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Assembly

public parade amendment court

The congregation of a number of persons at the same location.

Popularly-elected Political assemblies are those mandated by the Constitution and laws, such as the general assembly.

The lower, or more populous, arm of the legislature in several states is also known as the House of Assembly or the Assembly.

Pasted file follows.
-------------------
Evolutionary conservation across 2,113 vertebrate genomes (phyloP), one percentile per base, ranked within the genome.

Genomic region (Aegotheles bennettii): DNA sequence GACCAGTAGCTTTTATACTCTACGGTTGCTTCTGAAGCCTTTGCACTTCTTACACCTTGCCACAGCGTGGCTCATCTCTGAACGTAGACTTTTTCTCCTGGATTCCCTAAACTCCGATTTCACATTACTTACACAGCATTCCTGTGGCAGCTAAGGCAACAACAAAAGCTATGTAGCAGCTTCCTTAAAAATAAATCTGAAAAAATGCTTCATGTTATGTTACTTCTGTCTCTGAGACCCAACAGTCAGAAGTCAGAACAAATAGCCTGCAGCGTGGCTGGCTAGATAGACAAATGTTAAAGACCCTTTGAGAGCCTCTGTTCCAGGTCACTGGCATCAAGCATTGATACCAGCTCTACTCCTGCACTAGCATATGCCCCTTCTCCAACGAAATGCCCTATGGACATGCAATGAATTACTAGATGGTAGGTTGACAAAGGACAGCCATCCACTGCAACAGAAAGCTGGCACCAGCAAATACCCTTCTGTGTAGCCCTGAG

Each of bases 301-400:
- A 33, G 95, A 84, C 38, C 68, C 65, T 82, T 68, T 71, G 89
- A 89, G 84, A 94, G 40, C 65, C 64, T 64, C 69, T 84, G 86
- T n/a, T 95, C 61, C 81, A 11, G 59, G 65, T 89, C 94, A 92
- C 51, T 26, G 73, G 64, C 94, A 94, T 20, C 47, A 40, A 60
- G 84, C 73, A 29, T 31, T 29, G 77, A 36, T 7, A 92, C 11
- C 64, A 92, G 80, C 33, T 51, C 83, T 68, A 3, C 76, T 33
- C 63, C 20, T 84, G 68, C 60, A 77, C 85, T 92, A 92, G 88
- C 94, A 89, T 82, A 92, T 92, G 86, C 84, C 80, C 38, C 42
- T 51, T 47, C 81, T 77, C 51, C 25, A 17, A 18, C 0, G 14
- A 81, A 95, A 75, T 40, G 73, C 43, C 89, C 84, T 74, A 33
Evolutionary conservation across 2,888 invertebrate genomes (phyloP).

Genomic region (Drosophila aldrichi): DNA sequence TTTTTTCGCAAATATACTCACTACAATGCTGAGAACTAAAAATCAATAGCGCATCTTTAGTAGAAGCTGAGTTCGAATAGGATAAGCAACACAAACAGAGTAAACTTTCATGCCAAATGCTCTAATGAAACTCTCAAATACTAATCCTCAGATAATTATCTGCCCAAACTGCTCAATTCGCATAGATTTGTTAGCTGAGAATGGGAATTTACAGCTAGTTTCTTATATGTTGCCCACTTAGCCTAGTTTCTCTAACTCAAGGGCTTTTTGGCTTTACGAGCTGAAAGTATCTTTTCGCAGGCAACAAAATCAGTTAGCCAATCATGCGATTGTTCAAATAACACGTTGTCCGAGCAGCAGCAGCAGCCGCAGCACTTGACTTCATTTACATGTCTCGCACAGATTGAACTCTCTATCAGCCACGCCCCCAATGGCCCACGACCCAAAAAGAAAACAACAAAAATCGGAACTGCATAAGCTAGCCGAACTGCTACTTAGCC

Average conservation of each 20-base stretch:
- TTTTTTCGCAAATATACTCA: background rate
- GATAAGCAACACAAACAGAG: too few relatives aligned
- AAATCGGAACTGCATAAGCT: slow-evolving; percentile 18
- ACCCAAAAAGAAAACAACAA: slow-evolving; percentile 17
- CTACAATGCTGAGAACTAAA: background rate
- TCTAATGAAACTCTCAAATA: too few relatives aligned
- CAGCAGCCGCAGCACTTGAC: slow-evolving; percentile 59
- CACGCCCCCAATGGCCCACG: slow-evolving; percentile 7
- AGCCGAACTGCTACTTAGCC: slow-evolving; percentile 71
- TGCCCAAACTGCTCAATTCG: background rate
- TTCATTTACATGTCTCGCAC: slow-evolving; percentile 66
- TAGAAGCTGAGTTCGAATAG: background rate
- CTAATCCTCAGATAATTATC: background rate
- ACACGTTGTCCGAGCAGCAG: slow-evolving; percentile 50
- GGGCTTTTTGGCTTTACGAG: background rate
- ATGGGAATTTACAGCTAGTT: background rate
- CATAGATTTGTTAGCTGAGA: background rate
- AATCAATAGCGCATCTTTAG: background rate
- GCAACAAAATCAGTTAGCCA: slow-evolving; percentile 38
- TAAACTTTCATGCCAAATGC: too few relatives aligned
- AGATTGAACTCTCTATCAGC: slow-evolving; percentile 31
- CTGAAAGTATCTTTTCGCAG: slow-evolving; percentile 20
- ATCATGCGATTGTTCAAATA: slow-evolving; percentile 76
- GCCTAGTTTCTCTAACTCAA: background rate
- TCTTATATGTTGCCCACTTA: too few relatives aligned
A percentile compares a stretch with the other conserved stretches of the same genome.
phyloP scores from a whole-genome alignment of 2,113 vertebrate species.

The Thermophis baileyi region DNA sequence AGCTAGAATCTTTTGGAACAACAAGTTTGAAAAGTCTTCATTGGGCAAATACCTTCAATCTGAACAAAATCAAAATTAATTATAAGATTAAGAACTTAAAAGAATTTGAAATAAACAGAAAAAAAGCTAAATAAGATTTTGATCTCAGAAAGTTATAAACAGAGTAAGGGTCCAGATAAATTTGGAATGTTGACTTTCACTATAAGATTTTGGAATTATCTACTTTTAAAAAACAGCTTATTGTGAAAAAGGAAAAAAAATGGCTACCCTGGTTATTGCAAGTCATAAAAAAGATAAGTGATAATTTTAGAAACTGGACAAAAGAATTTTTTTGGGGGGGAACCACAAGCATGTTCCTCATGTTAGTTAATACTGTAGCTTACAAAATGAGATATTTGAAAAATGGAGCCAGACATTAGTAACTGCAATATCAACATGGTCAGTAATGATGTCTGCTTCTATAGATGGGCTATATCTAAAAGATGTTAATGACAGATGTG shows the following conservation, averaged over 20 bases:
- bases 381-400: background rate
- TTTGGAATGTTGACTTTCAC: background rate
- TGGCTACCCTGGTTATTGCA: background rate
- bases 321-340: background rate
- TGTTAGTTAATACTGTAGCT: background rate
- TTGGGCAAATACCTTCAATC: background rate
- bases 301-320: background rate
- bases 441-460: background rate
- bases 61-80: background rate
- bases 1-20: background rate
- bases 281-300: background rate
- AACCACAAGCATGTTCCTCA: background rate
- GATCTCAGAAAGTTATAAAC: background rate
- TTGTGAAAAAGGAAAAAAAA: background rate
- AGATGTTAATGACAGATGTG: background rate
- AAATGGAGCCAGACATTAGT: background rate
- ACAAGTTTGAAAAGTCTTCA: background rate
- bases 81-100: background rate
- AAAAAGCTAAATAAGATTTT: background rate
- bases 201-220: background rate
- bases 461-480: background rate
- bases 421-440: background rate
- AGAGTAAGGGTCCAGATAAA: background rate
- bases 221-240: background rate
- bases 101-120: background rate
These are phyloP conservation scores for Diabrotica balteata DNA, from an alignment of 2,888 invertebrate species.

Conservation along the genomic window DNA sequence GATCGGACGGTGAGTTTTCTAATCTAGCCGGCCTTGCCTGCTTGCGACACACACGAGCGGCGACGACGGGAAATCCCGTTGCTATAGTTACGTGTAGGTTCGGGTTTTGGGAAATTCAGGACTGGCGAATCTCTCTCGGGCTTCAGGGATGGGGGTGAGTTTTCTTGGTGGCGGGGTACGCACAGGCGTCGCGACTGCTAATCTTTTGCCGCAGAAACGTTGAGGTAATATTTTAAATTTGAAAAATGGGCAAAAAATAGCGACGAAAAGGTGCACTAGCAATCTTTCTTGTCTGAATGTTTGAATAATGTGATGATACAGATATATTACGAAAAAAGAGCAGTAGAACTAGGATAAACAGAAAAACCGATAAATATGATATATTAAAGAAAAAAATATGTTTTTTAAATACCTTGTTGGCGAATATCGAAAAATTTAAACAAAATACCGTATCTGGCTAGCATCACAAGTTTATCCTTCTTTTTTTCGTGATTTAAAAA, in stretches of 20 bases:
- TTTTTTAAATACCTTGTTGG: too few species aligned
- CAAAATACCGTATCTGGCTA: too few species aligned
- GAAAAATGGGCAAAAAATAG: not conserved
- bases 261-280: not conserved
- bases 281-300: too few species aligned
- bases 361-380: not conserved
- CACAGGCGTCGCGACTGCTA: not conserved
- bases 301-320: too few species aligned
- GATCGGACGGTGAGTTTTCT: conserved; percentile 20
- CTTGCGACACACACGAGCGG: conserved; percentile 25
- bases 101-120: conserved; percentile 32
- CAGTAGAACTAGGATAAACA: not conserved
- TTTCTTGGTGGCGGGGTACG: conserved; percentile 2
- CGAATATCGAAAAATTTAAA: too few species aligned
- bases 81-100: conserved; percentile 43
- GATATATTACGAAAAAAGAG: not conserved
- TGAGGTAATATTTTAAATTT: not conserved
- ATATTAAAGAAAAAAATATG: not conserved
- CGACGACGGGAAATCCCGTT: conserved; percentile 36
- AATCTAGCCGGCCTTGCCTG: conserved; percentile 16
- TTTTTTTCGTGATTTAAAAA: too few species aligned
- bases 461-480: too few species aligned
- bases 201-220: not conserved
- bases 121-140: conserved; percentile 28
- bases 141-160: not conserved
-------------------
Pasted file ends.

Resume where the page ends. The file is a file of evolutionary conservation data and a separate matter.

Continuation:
Under the FIRST AMENDMENT to the United States Constitution, "Congress shall make no law … abridging … the right of the people peaceably to assemble." When a governmental unit sets aside property for the public use, the property is designed as a "public forum" for First Amendment purposes, and the governmental unit must properly allow the exercise by the public of constitutional rights, including freedom of assembly. Examples of public forums include sidewalks, parks, and libraries. The right to assemble includes the right to protest, although rights of assembly are generally balanced with the need for public order. The Supreme Court has held that local governments may constitutionally require those participating in public parades first to obtain a permit to do so. However, the Court has held that an organizer of a parade cannot constitutionally examine the content of a message of a parade applicant in determining whether to grant to parade permit. Forsyth County, Ga. v. Nationalist Movement, 505 U.S. 123, 112 S. Ct. 2395, 120 L. Ed. 2d 101 (1992).

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